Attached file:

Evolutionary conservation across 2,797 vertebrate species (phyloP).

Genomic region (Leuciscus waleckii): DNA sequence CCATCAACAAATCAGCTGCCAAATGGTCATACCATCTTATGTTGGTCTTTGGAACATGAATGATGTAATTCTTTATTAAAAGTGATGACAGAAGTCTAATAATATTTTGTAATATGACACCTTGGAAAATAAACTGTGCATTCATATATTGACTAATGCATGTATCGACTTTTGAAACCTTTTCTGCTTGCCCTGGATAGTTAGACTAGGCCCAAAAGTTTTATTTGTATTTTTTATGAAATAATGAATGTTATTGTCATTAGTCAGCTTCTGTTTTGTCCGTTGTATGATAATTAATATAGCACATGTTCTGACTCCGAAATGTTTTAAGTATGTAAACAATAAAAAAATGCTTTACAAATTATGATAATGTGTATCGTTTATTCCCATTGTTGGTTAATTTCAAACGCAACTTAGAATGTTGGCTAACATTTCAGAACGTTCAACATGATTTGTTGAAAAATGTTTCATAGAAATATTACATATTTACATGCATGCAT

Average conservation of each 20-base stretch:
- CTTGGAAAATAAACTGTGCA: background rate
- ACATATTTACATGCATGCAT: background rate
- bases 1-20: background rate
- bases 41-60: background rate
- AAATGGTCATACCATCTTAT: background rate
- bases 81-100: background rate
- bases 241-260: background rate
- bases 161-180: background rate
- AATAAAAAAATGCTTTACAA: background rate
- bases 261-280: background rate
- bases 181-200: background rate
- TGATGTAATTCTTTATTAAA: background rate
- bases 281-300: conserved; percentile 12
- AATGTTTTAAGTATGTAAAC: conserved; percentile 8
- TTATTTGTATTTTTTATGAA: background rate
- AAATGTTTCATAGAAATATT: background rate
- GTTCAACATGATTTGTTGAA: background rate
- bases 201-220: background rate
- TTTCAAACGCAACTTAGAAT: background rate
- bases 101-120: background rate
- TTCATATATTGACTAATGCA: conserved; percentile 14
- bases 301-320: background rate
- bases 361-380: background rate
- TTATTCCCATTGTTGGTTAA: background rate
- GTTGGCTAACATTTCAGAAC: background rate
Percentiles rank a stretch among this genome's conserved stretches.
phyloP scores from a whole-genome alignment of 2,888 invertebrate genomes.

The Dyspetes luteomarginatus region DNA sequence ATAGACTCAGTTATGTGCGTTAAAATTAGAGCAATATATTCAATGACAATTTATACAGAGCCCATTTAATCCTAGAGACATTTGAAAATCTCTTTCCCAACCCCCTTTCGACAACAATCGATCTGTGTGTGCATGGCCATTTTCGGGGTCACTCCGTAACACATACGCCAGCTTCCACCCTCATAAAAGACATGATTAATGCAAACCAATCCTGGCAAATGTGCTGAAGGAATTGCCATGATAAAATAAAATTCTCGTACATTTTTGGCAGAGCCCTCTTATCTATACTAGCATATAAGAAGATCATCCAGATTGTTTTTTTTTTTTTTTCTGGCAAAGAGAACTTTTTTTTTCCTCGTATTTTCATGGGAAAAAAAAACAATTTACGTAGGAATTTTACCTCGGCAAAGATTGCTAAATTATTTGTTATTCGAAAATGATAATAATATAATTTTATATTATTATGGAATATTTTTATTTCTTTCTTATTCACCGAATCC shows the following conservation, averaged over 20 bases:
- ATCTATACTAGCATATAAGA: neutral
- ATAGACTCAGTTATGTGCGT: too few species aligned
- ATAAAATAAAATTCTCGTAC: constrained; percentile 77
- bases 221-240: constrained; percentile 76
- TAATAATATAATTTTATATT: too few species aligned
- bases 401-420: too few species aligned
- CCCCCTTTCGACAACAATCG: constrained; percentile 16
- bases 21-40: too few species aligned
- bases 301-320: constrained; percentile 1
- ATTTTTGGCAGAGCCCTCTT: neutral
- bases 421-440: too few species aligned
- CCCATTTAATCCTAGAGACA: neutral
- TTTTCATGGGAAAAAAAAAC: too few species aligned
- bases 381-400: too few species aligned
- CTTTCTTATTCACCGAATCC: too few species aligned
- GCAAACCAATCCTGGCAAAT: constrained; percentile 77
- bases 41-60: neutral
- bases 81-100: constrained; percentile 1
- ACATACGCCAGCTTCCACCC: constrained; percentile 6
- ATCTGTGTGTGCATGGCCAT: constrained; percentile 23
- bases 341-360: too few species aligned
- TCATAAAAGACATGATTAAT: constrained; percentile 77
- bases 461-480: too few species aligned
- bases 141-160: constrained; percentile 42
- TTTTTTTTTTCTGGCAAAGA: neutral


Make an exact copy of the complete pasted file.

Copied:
Evolutionary conservation across 2,797 vertebrate species (phyloP).

Genomic region (Leuciscus waleckii): DNA sequence CCATCAACAAATCAGCTGCCAAATGGTCATACCATCTTATGTTGGTCTTTGGAACATGAATGATGTAATTCTTTATTAAAAGTGATGACAGAAGTCTAATAATATTTTGTAATATGACACCTTGGAAAATAAACTGTGCATTCATATATTGACTAATGCATGTATCGACTTTTGAAACCTTTTCTGCTTGCCCTGGATAGTTAGACTAGGCCCAAAAGTTTTATTTGTATTTTTTATGAAATAATGAATGTTATTGTCATTAGTCAGCTTCTGTTTTGTCCGTTGTATGATAATTAATATAGCACATGTTCTGACTCCGAAATGTTTTAAGTATGTAAACAATAAAAAAATGCTTTACAAATTATGATAATGTGTATCGTTTATTCCCATTGTTGGTTAATTTCAAACGCAACTTAGAATGTTGGCTAACATTTCAGAACGTTCAACATGATTTGTTGAAAAATGTTTCATAGAAATATTACATATTTACATGCATGCAT

Average conservation of each 20-base stretch:
- CTTGGAAAATAAACTGTGCA: background rate
- ACATATTTACATGCATGCAT: background rate
- bases 1-20: background rate
- bases 41-60: background rate
- AAATGGTCATACCATCTTAT: background rate
- bases 81-100: background rate
- bases 241-260: background rate
- bases 161-180: background rate
- AATAAAAAAATGCTTTACAA: background rate
- bases 261-280: background rate
- bases 181-200: background rate
- TGATGTAATTCTTTATTAAA: background rate
- bases 281-300: conserved; percentile 12
- AATGTTTTAAGTATGTAAAC: conserved; percentile 8
- TTATTTGTATTTTTTATGAA: background rate
- AAATGTTTCATAGAAATATT: background rate
- GTTCAACATGATTTGTTGAA: background rate
- bases 201-220: background rate
- TTTCAAACGCAACTTAGAAT: background rate
- bases 101-120: background rate
- TTCATATATTGACTAATGCA: conserved; percentile 14
- bases 301-320: background rate
- bases 361-380: background rate
- TTATTCCCATTGTTGGTTAA: background rate
- GTTGGCTAACATTTCAGAAC: background rate
Percentiles rank a stretch among this genome's conserved stretches.
phyloP scores from a whole-genome alignment of 2,888 invertebrate genomes.

The Dyspetes luteomarginatus region DNA sequence ATAGACTCAGTTATGTGCGTTAAAATTAGAGCAATATATTCAATGACAATTTATACAGAGCCCATTTAATCCTAGAGACATTTGAAAATCTCTTTCCCAACCCCCTTTCGACAACAATCGATCTGTGTGTGCATGGCCATTTTCGGGGTCACTCCGTAACACATACGCCAGCTTCCACCCTCATAAAAGACATGATTAATGCAAACCAATCCTGGCAAATGTGCTGAAGGAATTGCCATGATAAAATAAAATTCTCGTACATTTTTGGCAGAGCCCTCTTATCTATACTAGCATATAAGAAGATCATCCAGATTGTTTTTTTTTTTTTTTCTGGCAAAGAGAACTTTTTTTTTCCTCGTATTTTCATGGGAAAAAAAAACAATTTACGTAGGAATTTTACCTCGGCAAAGATTGCTAAATTATTTGTTATTCGAAAATGATAATAATATAATTTTATATTATTATGGAATATTTTTATTTCTTTCTTATTCACCGAATCC shows the following conservation, averaged over 20 bases:
- ATCTATACTAGCATATAAGA: neutral
- ATAGACTCAGTTATGTGCGT: too few species aligned
- ATAAAATAAAATTCTCGTAC: constrained; percentile 77
- bases 221-240: constrained; percentile 76
- TAATAATATAATTTTATATT: too few species aligned
- bases 401-420: too few species aligned
- CCCCCTTTCGACAACAATCG: constrained; percentile 16
- bases 21-40: too few species aligned
- bases 301-320: constrained; percentile 1
- ATTTTTGGCAGAGCCCTCTT: neutral
- bases 421-440: too few species aligned
- CCCATTTAATCCTAGAGACA: neutral
- TTTTCATGGGAAAAAAAAAC: too few species aligned
- bases 381-400: too few species aligned
- CTTTCTTATTCACCGAATCC: too few species aligned
- GCAAACCAATCCTGGCAAAT: constrained; percentile 77
- bases 41-60: neutral
- bases 81-100: constrained; percentile 1
- ACATACGCCAGCTTCCACCC: constrained; percentile 6
- ATCTGTGTGTGCATGGCCAT: constrained; percentile 23
- bases 341-360: too few species aligned
- TCATAAAAGACATGATTAAT: constrained; percentile 77
- bases 461-480: too few species aligned
- bases 141-160: constrained; percentile 42
- TTTTTTTTTTCTGGCAAAGA: neutral